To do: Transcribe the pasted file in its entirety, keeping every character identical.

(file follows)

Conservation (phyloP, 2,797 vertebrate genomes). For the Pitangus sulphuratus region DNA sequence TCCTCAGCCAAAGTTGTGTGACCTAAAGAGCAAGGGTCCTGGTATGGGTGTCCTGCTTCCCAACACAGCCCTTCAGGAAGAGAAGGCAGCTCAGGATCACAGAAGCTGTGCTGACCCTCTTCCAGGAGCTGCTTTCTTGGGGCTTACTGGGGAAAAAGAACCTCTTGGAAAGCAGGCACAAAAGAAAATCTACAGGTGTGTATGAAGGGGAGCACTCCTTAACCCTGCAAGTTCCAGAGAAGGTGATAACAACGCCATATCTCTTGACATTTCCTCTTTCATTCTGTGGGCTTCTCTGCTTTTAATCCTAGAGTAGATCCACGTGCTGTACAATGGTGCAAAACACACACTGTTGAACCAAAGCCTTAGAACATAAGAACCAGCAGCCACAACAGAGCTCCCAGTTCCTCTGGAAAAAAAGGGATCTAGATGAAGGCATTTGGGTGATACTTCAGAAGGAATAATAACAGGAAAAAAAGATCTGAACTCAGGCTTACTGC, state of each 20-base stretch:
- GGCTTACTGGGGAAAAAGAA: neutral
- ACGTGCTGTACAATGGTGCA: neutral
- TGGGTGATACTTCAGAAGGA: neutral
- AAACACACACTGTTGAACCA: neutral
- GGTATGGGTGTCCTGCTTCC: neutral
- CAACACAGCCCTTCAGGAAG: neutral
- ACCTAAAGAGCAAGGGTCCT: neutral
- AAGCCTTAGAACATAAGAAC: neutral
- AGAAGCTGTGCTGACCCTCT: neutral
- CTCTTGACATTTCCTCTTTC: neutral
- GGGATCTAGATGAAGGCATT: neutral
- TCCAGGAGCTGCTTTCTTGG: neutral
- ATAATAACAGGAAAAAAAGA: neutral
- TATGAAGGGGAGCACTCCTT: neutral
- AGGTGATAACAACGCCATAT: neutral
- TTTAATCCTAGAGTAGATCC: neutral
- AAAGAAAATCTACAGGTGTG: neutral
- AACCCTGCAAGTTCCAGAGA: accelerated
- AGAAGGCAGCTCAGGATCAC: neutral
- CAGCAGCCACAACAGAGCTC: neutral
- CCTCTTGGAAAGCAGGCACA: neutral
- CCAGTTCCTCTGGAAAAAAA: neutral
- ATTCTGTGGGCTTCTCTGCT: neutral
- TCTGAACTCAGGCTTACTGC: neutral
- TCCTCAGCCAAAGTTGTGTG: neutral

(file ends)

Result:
Conservation (phyloP, 2,797 vertebrate genomes). For the Pitangus sulphuratus region DNA sequence TCCTCAGCCAAAGTTGTGTGACCTAAAGAGCAAGGGTCCTGGTATGGGTGTCCTGCTTCCCAACACAGCCCTTCAGGAAGAGAAGGCAGCTCAGGATCACAGAAGCTGTGCTGACCCTCTTCCAGGAGCTGCTTTCTTGGGGCTTACTGGGGAAAAAGAACCTCTTGGAAAGCAGGCACAAAAGAAAATCTACAGGTGTGTATGAAGGGGAGCACTCCTTAACCCTGCAAGTTCCAGAGAAGGTGATAACAACGCCATATCTCTTGACATTTCCTCTTTCATTCTGTGGGCTTCTCTGCTTTTAATCCTAGAGTAGATCCACGTGCTGTACAATGGTGCAAAACACACACTGTTGAACCAAAGCCTTAGAACATAAGAACCAGCAGCCACAACAGAGCTCCCAGTTCCTCTGGAAAAAAAGGGATCTAGATGAAGGCATTTGGGTGATACTTCAGAAGGAATAATAACAGGAAAAAAAGATCTGAACTCAGGCTTACTGC, state of each 20-base stretch:
- GGCTTACTGGGGAAAAAGAA: neutral
- ACGTGCTGTACAATGGTGCA: neutral
- TGGGTGATACTTCAGAAGGA: neutral
- AAACACACACTGTTGAACCA: neutral
- GGTATGGGTGTCCTGCTTCC: neutral
- CAACACAGCCCTTCAGGAAG: neutral
- ACCTAAAGAGCAAGGGTCCT: neutral
- AAGCCTTAGAACATAAGAAC: neutral
- AGAAGCTGTGCTGACCCTCT: neutral
- CTCTTGACATTTCCTCTTTC: neutral
- GGGATCTAGATGAAGGCATT: neutral
- TCCAGGAGCTGCTTTCTTGG: neutral
- ATAATAACAGGAAAAAAAGA: neutral
- TATGAAGGGGAGCACTCCTT: neutral
- AGGTGATAACAACGCCATAT: neutral
- TTTAATCCTAGAGTAGATCC: neutral
- AAAGAAAATCTACAGGTGTG: neutral
- AACCCTGCAAGTTCCAGAGA: accelerated
- AGAAGGCAGCTCAGGATCAC: neutral
- CAGCAGCCACAACAGAGCTC: neutral
- CCTCTTGGAAAGCAGGCACA: neutral
- CCAGTTCCTCTGGAAAAAAA: neutral
- ATTCTGTGGGCTTCTCTGCT: neutral
- TCTGAACTCAGGCTTACTGC: neutral
- TCCTCAGCCAAAGTTGTGTG: neutral